Hindu Puja Devotions and Rituals


“Puja” is a commonly used word for worship. A Puja can be as simple as lighting a lamp and saying a Mantra,or an elaborate ritualistic event conducted in a Temple. almost all Hindus with the exception of strict atheists indulge in a form of Puja, one way or the other. It is well known that God is worshiped in many forms, with many names in Hinduism. But, Puja to all forms of God have some common underlying features.

In its simplest form, a Puja involves the following rituals:

A devotee, about to perform a Puja, is generally freshly bathed.

He stands in front of his God. This can be an Idol or a picture of his favorite God. with hands folded in the form of NAMASTE, he bows his head and utters a prayer. This posture indicates his surrender to God and acceptance of the supreme being. Though there are several different rituals throughout India, one of the most universal features is that all Pujas commence with the invocation of the Elephant headed God, Lord Ganesh. He is purported to be the remover of obstacles, thus ensuring smooths sailing in the devotee’s mind. While this may be construed as a blind belief, the ancient philosophers had another reason for this. Namely, calming the mind of the devotee, as he focuses on prayer. Next, he indulges in the recitation of Mantras. Here is where the simplicity of complex steps in. He may recite a simple single mantra, or he may recite several of them.

He continues to pray and pay respect to the other Gods. Generally included are the Hindu Trinity. Next, come the Navagrahas ( Nine planets )Every Hindu household has a ruling deity, pre-designated by their ancestors. This Deity is known as the Deity of the house and is invoked next. Last, but not the least, the devotee prays to his Ishta Devatha, i.e. the God that he personally likes. He has the freedom to choose any one of the multitudes of Deities available in the Hindu religion. Since ultimately, they are all considered to be one, no one argues this point.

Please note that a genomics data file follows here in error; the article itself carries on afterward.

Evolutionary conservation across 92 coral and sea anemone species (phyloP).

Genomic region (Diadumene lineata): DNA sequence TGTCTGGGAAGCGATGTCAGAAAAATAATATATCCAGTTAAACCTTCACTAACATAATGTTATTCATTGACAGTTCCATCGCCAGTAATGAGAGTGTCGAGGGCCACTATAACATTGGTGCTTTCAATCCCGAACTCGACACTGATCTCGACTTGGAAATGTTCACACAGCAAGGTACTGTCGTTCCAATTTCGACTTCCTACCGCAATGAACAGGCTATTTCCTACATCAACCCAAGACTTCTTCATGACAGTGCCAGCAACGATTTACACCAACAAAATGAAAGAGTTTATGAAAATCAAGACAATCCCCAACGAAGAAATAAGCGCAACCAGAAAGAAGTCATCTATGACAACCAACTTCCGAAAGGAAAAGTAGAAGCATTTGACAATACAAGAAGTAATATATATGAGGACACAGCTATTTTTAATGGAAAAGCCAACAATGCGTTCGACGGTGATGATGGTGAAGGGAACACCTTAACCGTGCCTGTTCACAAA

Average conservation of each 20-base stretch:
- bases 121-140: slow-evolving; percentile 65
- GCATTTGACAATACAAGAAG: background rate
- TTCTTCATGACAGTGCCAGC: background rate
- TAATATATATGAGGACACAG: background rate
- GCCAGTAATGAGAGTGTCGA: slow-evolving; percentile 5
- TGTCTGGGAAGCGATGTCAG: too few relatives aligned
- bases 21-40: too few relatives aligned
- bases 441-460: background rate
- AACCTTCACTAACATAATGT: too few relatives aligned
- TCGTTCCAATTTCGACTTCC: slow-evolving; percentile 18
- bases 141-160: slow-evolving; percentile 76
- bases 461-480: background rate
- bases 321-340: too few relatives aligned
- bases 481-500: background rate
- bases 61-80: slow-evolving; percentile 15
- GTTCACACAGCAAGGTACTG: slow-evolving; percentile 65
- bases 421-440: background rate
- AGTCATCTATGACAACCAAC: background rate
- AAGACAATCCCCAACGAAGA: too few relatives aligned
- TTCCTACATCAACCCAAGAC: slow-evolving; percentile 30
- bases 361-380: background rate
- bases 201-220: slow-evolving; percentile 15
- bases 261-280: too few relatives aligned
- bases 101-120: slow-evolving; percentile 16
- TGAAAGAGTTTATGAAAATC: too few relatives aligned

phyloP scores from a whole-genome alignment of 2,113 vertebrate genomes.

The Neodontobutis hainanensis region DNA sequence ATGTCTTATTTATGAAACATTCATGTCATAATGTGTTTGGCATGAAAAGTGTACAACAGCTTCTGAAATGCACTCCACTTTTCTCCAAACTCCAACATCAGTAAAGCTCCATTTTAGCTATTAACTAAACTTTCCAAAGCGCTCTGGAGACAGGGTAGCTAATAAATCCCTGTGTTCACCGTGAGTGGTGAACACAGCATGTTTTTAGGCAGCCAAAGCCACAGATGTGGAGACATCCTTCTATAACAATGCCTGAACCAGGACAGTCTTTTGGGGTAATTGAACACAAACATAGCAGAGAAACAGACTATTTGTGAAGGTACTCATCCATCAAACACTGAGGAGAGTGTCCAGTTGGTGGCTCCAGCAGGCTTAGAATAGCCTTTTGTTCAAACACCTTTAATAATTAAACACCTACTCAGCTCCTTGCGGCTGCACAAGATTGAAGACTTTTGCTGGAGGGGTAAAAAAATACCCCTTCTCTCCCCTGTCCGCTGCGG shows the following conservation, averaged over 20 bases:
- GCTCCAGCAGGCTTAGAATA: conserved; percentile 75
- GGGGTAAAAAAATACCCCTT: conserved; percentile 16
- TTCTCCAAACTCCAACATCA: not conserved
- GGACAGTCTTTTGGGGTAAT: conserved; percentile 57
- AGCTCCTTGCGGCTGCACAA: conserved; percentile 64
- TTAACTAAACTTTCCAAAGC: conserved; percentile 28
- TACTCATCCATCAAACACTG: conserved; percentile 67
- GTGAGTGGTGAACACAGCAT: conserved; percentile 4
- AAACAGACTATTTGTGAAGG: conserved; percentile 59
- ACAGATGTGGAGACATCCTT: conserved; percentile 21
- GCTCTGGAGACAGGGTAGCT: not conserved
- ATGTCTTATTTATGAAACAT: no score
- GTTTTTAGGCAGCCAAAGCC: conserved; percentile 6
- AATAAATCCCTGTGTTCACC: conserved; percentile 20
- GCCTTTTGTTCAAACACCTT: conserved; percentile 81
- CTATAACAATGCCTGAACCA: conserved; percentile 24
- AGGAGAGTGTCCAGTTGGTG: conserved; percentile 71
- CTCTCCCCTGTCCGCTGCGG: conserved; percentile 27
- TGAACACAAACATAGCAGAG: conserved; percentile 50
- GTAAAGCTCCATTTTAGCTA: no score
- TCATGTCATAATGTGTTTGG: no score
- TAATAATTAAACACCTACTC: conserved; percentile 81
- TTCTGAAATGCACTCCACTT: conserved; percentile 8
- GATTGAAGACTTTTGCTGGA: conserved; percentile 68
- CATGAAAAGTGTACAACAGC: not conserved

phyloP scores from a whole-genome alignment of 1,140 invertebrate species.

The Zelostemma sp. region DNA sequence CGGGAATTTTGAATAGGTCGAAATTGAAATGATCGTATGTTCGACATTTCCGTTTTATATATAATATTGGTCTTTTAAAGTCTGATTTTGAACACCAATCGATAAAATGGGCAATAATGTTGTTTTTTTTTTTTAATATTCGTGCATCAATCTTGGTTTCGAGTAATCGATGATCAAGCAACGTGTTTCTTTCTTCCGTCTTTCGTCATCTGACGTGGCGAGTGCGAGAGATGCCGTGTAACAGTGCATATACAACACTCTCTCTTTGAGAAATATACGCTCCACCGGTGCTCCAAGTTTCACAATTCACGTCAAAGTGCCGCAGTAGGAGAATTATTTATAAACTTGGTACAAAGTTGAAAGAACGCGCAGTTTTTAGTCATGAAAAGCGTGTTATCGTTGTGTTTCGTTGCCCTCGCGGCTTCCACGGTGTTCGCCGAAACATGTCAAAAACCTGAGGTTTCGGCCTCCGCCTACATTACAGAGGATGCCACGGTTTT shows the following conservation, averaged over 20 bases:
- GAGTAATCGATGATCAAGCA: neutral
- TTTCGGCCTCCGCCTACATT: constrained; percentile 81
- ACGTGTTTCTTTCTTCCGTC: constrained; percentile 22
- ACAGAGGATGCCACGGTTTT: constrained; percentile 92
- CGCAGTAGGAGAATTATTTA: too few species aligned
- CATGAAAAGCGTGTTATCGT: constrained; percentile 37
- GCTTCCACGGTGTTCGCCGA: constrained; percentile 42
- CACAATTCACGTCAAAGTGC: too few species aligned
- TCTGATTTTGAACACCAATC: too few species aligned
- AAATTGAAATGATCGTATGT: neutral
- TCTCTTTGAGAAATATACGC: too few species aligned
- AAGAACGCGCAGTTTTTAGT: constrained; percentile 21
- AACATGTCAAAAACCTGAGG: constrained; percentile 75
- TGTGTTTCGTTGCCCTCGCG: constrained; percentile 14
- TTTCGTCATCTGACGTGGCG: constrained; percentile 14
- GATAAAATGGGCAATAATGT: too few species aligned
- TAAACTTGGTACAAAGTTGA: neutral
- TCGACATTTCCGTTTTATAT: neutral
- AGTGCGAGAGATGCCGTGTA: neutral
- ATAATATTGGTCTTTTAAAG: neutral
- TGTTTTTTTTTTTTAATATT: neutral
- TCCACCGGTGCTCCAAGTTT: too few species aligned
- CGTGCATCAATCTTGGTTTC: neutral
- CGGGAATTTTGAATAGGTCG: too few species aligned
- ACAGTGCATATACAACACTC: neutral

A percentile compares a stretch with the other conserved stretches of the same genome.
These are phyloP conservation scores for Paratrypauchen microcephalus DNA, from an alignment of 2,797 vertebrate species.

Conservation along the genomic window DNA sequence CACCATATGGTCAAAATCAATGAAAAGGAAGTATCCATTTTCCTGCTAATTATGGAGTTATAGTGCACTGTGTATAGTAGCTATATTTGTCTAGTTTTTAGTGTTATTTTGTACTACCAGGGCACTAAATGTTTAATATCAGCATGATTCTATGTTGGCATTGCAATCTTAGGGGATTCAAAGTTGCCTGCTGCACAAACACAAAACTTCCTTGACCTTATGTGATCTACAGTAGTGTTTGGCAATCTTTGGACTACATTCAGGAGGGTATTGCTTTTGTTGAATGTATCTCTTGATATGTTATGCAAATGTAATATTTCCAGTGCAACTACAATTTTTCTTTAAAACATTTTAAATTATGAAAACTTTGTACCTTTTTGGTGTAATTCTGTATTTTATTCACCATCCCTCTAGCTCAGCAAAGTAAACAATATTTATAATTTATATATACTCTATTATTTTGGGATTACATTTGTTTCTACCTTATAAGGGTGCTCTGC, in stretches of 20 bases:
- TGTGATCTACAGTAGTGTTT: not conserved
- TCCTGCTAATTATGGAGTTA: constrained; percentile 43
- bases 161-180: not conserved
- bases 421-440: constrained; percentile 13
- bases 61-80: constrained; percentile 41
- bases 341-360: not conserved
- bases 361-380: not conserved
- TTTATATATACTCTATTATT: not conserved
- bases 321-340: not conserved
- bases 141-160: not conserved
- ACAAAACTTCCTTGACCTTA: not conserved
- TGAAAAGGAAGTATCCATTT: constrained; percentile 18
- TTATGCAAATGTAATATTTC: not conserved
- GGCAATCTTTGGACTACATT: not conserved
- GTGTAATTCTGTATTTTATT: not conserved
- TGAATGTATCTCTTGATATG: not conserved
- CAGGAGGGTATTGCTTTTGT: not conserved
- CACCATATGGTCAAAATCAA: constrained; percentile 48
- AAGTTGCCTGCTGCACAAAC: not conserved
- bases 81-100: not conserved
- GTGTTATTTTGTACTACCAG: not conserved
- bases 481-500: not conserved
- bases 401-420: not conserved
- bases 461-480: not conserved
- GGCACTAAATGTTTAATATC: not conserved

After having completed the invocation, he carries on with the ritual. It consists of offering flowers and lighting a lamp. Lighting an oil lamp is one of the most significant features of a Hindu Puja. While many reasons are cited for this, one of the foremost is the fact that all flames rise upward, comparing it to the upward rise of thought and soul, rising to meet the Supreme Being. In most South Indian rituals, the offering of Red and Yellow-colored powders, Kunkum and Turmeric are an integral part of the Puja. This is also accompanied by the offering of Red and Yellow-colored rice. In some Pujsa, Vibhuthi, i.e. the ash of the incense stick is offered to the devotees.

An offering of some kind of food is made to God.

It could be a plain fruit, a simple mixture of raisins and nuts, or delicately prepared food of any kind. This food is never sampled for taste during preparation and is called PRASAD. Noteworthy is the fact that a strict Hindu does not eat before a Puja. After offering it to God, it is distributed to the devotees. Refusing this PRASAD is considered a sacrilege.

Going around the Deity at least three times completes the ritual.

In the absence of this, the devotee can turn around three times. This act signifies that he is encircling God within himself. Lying prostrate in front of God, called NAMASKAR, completes the Puja.

The simplest form of Puja, without the involvement of a priest

It can be performed both by men and women. This basic concept can be carried to the highest degree. It can be done at home or in a hall or at the Temple, where the officiating priest is almost always a male. Chanting the name of God, music and the accompaniment of ringing bells and drumbeat adds to the atmosphere.

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